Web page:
Focus on fuel

10 July 2020

There is a strong innovation drive among reachstacker manufacturers, as they are looking to lower fuel consumption and carbon emissions. Julian Champkin reports.

Mobile harbour cranes are large pieces of apparatus, calling for large investment. Medium to large sized ports are the ones that use them most. Reachstackers are less demanding: “They are small, mobile and flexible, and they find their greatest application in smaller ports and quaysides,” says Patrik Lundbäk, director of sales and distribution at Konecranes.

Nevertheless, market demand is for reachstackers to be larger than before. “We have seen increased demand for larger reachstackers,” says Rainer Marian, Hyster’s director for big trucks EMEA.

Container ships are large and getting larger but he attributes it to another cause: “It is likely due to an increase in intermodal handling operations which require trucks to reach out to the second rail line, over the first one. The longer distance means that the truck must have a longer wheelbase and heavier counterweights. In fact we have recently worked on the heaviest reachstacker we have ever built, for a customer in Russia—a specially modified Hyster RS46- 41XLS reachstacker.”

Peter Olsson, director of sales support at Kalmar agrees: “We have been asked for machines with a capability to stack higher. With the mega-trend of urbanisation, and limited space at many existing terminals, we see a demand for higher stacking capabilities.

Kalmar can offer up to six high for laden containers and eight for semi-laden containers up to 12t.

“But not all customers are looking for this. Many inland terminals are located in more rural areas where a lot of space is available but local restrictions limit them to stacking only four high. To get more containers in the same yard, block stacking tends to go from two rows of containers between aisles up to three or even four rows per aisle. That of course needs longer reaches of boom.”

Giovanni Bolcato, managing director of Italian makers CES, says the company is planning to introduce a new super-heavy reachstacker with lifting capacity up to 250t. “We are focussing in this direction because demand is arriving from the wind turbine sector. That is pleasing to us, as it agrees exactly with our eco ideology.”

Indeed eco-consciousness seems a common quality among makers. Machines with reduced carbon footprint, moving towards and even achieving zero, are on their way and have been realised.

“A standard diesel-driven top loader uses about 16 litres of diesel an hour. A litre of diesel can be considered to emit 2.67kg of CO2. That leads to emissions of 42.7kg of CO2 per hour per reachstacker. On a basis of 3,000 operating hours, this is 128,000kg of CO2 per reachstacker per year,” says Willem Nieuwland, Big Trucks project manager for Hyster. Hyster’s research has led to two concepts of emissions-reduced reachstackers. Battery-powered versions are suited to low to medium duty cycles. Where there are fixed and scheduled break periods during which the batteries can be recharged, large Li-ion batteries will power the truck.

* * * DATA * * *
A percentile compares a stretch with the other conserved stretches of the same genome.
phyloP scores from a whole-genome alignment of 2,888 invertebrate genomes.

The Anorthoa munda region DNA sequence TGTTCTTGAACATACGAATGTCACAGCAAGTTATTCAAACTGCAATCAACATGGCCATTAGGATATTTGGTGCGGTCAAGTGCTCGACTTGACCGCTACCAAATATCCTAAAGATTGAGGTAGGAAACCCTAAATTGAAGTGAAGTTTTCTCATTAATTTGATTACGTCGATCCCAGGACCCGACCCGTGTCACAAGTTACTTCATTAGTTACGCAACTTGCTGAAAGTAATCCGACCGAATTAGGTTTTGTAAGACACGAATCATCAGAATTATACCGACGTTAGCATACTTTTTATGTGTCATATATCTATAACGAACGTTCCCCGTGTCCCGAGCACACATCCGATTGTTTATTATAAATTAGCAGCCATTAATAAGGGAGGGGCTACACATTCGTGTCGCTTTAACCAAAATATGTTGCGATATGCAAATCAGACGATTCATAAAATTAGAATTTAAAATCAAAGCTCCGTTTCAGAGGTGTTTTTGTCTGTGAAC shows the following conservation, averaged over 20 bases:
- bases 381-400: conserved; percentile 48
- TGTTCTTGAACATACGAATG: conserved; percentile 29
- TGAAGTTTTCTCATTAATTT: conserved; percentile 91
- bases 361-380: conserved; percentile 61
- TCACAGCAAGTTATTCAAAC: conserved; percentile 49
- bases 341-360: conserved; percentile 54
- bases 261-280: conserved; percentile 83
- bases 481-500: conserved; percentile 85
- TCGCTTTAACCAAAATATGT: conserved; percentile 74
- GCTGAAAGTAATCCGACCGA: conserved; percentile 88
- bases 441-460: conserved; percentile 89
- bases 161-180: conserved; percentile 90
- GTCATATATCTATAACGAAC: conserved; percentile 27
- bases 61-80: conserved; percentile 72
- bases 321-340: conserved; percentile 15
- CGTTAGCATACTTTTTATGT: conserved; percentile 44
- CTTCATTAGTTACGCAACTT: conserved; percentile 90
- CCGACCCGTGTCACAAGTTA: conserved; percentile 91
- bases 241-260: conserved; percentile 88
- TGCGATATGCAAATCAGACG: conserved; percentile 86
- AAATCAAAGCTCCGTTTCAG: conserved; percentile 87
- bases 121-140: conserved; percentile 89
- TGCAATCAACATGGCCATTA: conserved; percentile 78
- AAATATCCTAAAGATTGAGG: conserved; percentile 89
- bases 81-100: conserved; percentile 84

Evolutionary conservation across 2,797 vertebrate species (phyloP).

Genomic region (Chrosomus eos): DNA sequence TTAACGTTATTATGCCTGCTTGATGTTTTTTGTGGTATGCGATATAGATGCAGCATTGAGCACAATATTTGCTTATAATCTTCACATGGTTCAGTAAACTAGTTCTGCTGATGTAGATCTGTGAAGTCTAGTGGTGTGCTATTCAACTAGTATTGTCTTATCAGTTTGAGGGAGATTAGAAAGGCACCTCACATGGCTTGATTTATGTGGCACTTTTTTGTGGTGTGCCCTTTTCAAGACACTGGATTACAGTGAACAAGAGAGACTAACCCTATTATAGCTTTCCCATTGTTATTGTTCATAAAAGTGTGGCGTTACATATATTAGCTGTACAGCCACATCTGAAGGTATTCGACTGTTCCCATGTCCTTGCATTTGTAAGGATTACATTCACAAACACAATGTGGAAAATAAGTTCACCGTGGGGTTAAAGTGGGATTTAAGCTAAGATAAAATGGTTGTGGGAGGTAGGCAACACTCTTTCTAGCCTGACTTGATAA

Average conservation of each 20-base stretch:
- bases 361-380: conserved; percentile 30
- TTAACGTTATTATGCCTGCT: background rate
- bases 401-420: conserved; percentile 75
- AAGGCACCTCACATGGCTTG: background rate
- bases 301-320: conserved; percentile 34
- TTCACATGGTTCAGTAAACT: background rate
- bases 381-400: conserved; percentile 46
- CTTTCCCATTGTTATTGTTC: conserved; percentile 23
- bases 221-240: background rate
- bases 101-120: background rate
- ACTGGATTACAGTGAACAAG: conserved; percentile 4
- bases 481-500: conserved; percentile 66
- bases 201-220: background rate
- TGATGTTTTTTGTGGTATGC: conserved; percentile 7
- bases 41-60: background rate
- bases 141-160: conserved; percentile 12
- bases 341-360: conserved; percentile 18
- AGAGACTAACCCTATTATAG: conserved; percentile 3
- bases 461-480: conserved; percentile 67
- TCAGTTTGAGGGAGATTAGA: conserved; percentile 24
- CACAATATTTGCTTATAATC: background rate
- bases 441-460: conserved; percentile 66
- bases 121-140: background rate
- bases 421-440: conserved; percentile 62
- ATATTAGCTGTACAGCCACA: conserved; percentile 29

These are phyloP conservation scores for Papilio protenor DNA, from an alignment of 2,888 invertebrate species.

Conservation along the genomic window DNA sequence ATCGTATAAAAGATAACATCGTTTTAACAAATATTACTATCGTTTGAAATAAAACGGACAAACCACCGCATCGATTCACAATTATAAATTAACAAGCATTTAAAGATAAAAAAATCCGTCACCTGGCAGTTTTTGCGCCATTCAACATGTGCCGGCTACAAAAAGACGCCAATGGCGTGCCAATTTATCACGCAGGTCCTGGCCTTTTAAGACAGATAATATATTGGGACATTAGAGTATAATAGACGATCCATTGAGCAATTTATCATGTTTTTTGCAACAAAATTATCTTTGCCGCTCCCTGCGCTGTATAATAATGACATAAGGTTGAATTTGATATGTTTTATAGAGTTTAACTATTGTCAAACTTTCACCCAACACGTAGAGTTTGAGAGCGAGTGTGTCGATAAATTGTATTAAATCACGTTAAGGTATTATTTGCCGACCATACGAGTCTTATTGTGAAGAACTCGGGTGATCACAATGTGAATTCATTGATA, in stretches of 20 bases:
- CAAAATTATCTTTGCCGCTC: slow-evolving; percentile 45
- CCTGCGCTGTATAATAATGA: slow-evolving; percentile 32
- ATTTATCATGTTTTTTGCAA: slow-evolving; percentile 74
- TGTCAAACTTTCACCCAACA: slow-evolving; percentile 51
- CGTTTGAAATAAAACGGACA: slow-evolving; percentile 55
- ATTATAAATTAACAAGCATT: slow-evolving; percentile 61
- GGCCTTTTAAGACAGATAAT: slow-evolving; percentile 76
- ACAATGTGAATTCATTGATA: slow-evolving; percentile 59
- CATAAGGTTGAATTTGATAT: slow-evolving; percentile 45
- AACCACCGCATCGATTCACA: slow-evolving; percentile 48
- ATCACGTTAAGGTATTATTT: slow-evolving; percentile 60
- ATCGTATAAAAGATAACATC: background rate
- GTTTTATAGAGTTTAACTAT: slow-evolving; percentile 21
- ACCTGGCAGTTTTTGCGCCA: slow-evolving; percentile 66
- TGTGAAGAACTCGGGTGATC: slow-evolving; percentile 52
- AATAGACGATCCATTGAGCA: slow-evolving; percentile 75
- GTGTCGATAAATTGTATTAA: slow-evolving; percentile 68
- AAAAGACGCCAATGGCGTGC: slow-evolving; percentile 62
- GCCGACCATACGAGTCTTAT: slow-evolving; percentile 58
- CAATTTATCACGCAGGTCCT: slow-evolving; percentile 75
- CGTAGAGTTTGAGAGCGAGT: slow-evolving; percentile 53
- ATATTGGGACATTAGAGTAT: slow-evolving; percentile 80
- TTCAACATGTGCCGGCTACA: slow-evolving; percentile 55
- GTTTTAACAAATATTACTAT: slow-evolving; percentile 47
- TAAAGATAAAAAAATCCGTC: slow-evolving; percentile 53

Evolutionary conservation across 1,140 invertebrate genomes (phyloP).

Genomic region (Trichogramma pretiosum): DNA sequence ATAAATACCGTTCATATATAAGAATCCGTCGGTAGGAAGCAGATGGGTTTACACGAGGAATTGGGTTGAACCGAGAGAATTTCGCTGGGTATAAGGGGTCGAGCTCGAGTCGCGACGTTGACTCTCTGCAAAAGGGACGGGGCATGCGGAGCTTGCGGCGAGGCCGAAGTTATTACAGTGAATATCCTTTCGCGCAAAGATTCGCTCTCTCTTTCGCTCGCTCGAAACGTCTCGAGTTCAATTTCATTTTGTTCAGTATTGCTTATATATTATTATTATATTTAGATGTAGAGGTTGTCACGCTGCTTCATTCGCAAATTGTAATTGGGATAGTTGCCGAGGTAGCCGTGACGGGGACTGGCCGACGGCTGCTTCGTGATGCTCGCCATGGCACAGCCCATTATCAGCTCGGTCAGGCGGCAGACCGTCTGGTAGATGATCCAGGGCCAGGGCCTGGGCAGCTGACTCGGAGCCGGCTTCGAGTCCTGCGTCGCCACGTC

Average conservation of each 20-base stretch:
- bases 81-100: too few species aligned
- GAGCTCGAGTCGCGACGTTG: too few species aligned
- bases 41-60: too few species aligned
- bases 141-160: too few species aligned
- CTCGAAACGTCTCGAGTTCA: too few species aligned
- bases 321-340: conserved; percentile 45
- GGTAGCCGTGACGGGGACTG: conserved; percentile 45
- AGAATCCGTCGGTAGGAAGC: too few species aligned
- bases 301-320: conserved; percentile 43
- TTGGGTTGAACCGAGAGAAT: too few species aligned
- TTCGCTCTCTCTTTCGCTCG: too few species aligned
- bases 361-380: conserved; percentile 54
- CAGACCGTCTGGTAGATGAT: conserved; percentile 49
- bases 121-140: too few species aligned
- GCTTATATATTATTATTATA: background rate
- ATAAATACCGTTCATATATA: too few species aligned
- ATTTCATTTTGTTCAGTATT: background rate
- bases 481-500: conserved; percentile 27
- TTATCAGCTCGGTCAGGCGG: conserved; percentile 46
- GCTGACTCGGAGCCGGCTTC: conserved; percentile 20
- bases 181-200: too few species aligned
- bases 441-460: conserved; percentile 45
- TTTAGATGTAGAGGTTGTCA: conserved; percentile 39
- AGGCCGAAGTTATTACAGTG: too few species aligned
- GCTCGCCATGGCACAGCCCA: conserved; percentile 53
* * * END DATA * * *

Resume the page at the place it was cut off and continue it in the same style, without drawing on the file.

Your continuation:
If there is also the possibility for ‘opportunity charging’, for top-ups during intervals where the reachstacker is idle, smaller capacity batteries can be fitted instead.

But for applications that need more flexibility, or have heavy-duty 24/7 operation, batteries alone are not sufficient. “A version with a fuel cell range extender will be the right choice there,” says Nieuwland.

These versions still have Liion batteries on board, but they are smaller ones. They carry in addition an onboard fuel cell which is powered by hydrogen, and which supplies electricity ‘on the run’ for the battery and motors.

“Hydrogen is a clean energy carrier which is easy to store, and when used produces no emissions other than heat and water. The size of the hydrogen tank allows a full day of operation without refilling. Filling time is similar to a diesel tank, and so will have no or only minor impact on the planning of container handling,” Nieuwland explains.

Nevertheless, both the allbattery and the battery-plus-fuelcell need some infrastructure changes at the customer’s quayside. Charging takes time.

Fast charging can be completed in one hour with currently available battery technology, but sufficient power for this must be available at the container terminal. Around 500kW of charging power is needed; a fleet of 20 trucks rechanging simultaneously—say at night, or during off-peak hours— would need a capacity of up to 12MW in a worst-case scenario. “It is enough power to run a small village,” says Nieuwland. “In some cases the on-site availability of electric power may not be enough to supply this.”